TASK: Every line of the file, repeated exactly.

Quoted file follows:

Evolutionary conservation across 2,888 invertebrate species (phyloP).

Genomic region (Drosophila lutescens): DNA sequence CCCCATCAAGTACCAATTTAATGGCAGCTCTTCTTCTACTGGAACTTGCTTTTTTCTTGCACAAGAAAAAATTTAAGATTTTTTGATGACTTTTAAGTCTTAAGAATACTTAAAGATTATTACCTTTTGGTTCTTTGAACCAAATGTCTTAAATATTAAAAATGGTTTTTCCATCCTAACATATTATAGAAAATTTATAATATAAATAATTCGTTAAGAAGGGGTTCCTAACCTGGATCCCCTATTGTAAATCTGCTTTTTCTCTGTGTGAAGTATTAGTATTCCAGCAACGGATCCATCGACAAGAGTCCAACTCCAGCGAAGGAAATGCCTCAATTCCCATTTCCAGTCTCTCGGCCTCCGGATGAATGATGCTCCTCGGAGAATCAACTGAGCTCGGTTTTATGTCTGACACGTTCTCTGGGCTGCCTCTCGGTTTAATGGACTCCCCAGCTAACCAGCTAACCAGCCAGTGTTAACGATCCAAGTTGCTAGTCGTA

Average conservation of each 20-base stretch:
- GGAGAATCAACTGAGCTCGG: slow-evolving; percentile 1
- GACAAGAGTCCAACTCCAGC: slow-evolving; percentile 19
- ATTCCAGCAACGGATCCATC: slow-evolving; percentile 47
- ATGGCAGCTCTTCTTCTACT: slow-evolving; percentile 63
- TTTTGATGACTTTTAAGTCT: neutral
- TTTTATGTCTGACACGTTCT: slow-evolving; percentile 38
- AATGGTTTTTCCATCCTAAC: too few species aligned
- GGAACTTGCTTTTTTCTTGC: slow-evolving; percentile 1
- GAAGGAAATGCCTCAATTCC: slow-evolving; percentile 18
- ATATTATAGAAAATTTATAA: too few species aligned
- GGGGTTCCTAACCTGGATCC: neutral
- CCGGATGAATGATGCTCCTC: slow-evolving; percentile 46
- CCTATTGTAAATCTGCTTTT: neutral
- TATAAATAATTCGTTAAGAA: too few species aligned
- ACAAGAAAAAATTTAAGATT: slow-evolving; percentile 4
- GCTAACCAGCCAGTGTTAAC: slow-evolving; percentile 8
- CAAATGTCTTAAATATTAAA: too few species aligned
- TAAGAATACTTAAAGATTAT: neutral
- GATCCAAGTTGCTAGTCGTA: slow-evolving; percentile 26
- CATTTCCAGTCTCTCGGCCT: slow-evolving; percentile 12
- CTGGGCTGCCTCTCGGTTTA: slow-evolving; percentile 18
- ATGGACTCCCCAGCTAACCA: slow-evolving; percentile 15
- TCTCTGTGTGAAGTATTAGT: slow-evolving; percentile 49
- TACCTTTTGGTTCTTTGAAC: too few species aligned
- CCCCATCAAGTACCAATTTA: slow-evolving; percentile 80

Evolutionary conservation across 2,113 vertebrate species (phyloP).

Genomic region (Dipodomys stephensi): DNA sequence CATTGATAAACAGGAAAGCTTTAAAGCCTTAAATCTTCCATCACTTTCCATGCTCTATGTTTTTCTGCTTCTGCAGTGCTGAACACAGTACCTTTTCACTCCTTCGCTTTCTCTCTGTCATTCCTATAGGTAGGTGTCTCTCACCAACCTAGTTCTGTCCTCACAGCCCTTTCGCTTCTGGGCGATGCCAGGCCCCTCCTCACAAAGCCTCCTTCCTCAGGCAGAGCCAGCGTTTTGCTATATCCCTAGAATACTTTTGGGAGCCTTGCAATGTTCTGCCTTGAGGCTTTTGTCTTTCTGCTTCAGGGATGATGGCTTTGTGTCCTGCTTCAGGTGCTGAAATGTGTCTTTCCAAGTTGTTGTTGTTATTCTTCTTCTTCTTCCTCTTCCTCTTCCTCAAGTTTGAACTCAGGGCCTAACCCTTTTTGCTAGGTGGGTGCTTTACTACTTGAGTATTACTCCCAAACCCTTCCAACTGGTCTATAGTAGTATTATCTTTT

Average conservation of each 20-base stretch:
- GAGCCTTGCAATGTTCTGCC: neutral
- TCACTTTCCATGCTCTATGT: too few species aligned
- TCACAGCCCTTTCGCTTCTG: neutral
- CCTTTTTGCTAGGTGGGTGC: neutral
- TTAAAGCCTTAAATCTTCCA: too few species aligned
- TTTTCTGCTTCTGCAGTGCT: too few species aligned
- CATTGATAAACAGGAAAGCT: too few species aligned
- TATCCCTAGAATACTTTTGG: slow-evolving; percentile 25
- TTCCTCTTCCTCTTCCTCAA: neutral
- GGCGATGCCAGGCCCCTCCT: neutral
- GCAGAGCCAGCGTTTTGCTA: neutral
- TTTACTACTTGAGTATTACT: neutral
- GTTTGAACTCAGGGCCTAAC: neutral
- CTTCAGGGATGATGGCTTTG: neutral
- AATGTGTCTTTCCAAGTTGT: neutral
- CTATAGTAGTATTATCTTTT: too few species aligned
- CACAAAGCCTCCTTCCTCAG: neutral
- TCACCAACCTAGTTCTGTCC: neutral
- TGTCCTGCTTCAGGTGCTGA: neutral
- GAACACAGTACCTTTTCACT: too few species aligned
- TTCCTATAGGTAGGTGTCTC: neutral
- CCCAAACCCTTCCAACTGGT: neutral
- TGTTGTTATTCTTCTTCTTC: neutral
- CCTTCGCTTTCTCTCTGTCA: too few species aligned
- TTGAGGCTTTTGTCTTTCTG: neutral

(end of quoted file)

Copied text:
Evolutionary conservation across 2,888 invertebrate species (phyloP).

Genomic region (Drosophila lutescens): DNA sequence CCCCATCAAGTACCAATTTAATGGCAGCTCTTCTTCTACTGGAACTTGCTTTTTTCTTGCACAAGAAAAAATTTAAGATTTTTTGATGACTTTTAAGTCTTAAGAATACTTAAAGATTATTACCTTTTGGTTCTTTGAACCAAATGTCTTAAATATTAAAAATGGTTTTTCCATCCTAACATATTATAGAAAATTTATAATATAAATAATTCGTTAAGAAGGGGTTCCTAACCTGGATCCCCTATTGTAAATCTGCTTTTTCTCTGTGTGAAGTATTAGTATTCCAGCAACGGATCCATCGACAAGAGTCCAACTCCAGCGAAGGAAATGCCTCAATTCCCATTTCCAGTCTCTCGGCCTCCGGATGAATGATGCTCCTCGGAGAATCAACTGAGCTCGGTTTTATGTCTGACACGTTCTCTGGGCTGCCTCTCGGTTTAATGGACTCCCCAGCTAACCAGCTAACCAGCCAGTGTTAACGATCCAAGTTGCTAGTCGTA

Average conservation of each 20-base stretch:
- GGAGAATCAACTGAGCTCGG: slow-evolving; percentile 1
- GACAAGAGTCCAACTCCAGC: slow-evolving; percentile 19
- ATTCCAGCAACGGATCCATC: slow-evolving; percentile 47
- ATGGCAGCTCTTCTTCTACT: slow-evolving; percentile 63
- TTTTGATGACTTTTAAGTCT: neutral
- TTTTATGTCTGACACGTTCT: slow-evolving; percentile 38
- AATGGTTTTTCCATCCTAAC: too few species aligned
- GGAACTTGCTTTTTTCTTGC: slow-evolving; percentile 1
- GAAGGAAATGCCTCAATTCC: slow-evolving; percentile 18
- ATATTATAGAAAATTTATAA: too few species aligned
- GGGGTTCCTAACCTGGATCC: neutral
- CCGGATGAATGATGCTCCTC: slow-evolving; percentile 46
- CCTATTGTAAATCTGCTTTT: neutral
- TATAAATAATTCGTTAAGAA: too few species aligned
- ACAAGAAAAAATTTAAGATT: slow-evolving; percentile 4
- GCTAACCAGCCAGTGTTAAC: slow-evolving; percentile 8
- CAAATGTCTTAAATATTAAA: too few species aligned
- TAAGAATACTTAAAGATTAT: neutral
- GATCCAAGTTGCTAGTCGTA: slow-evolving; percentile 26
- CATTTCCAGTCTCTCGGCCT: slow-evolving; percentile 12
- CTGGGCTGCCTCTCGGTTTA: slow-evolving; percentile 18
- ATGGACTCCCCAGCTAACCA: slow-evolving; percentile 15
- TCTCTGTGTGAAGTATTAGT: slow-evolving; percentile 49
- TACCTTTTGGTTCTTTGAAC: too few species aligned
- CCCCATCAAGTACCAATTTA: slow-evolving; percentile 80

Evolutionary conservation across 2,113 vertebrate species (phyloP).

Genomic region (Dipodomys stephensi): DNA sequence CATTGATAAACAGGAAAGCTTTAAAGCCTTAAATCTTCCATCACTTTCCATGCTCTATGTTTTTCTGCTTCTGCAGTGCTGAACACAGTACCTTTTCACTCCTTCGCTTTCTCTCTGTCATTCCTATAGGTAGGTGTCTCTCACCAACCTAGTTCTGTCCTCACAGCCCTTTCGCTTCTGGGCGATGCCAGGCCCCTCCTCACAAAGCCTCCTTCCTCAGGCAGAGCCAGCGTTTTGCTATATCCCTAGAATACTTTTGGGAGCCTTGCAATGTTCTGCCTTGAGGCTTTTGTCTTTCTGCTTCAGGGATGATGGCTTTGTGTCCTGCTTCAGGTGCTGAAATGTGTCTTTCCAAGTTGTTGTTGTTATTCTTCTTCTTCTTCCTCTTCCTCTTCCTCAAGTTTGAACTCAGGGCCTAACCCTTTTTGCTAGGTGGGTGCTTTACTACTTGAGTATTACTCCCAAACCCTTCCAACTGGTCTATAGTAGTATTATCTTTT

Average conservation of each 20-base stretch:
- GAGCCTTGCAATGTTCTGCC: neutral
- TCACTTTCCATGCTCTATGT: too few species aligned
- TCACAGCCCTTTCGCTTCTG: neutral
- CCTTTTTGCTAGGTGGGTGC: neutral
- TTAAAGCCTTAAATCTTCCA: too few species aligned
- TTTTCTGCTTCTGCAGTGCT: too few species aligned
- CATTGATAAACAGGAAAGCT: too few species aligned
- TATCCCTAGAATACTTTTGG: slow-evolving; percentile 25
- TTCCTCTTCCTCTTCCTCAA: neutral
- GGCGATGCCAGGCCCCTCCT: neutral
- GCAGAGCCAGCGTTTTGCTA: neutral
- TTTACTACTTGAGTATTACT: neutral
- GTTTGAACTCAGGGCCTAAC: neutral
- CTTCAGGGATGATGGCTTTG: neutral
- AATGTGTCTTTCCAAGTTGT: neutral
- CTATAGTAGTATTATCTTTT: too few species aligned
- CACAAAGCCTCCTTCCTCAG: neutral
- TCACCAACCTAGTTCTGTCC: neutral
- TGTCCTGCTTCAGGTGCTGA: neutral
- GAACACAGTACCTTTTCACT: too few species aligned
- TTCCTATAGGTAGGTGTCTC: neutral
- CCCAAACCCTTCCAACTGGT: neutral
- TGTTGTTATTCTTCTTCTTC: neutral
- CCTTCGCTTTCTCTCTGTCA: too few species aligned
- TTGAGGCTTTTGTCTTTCTG: neutral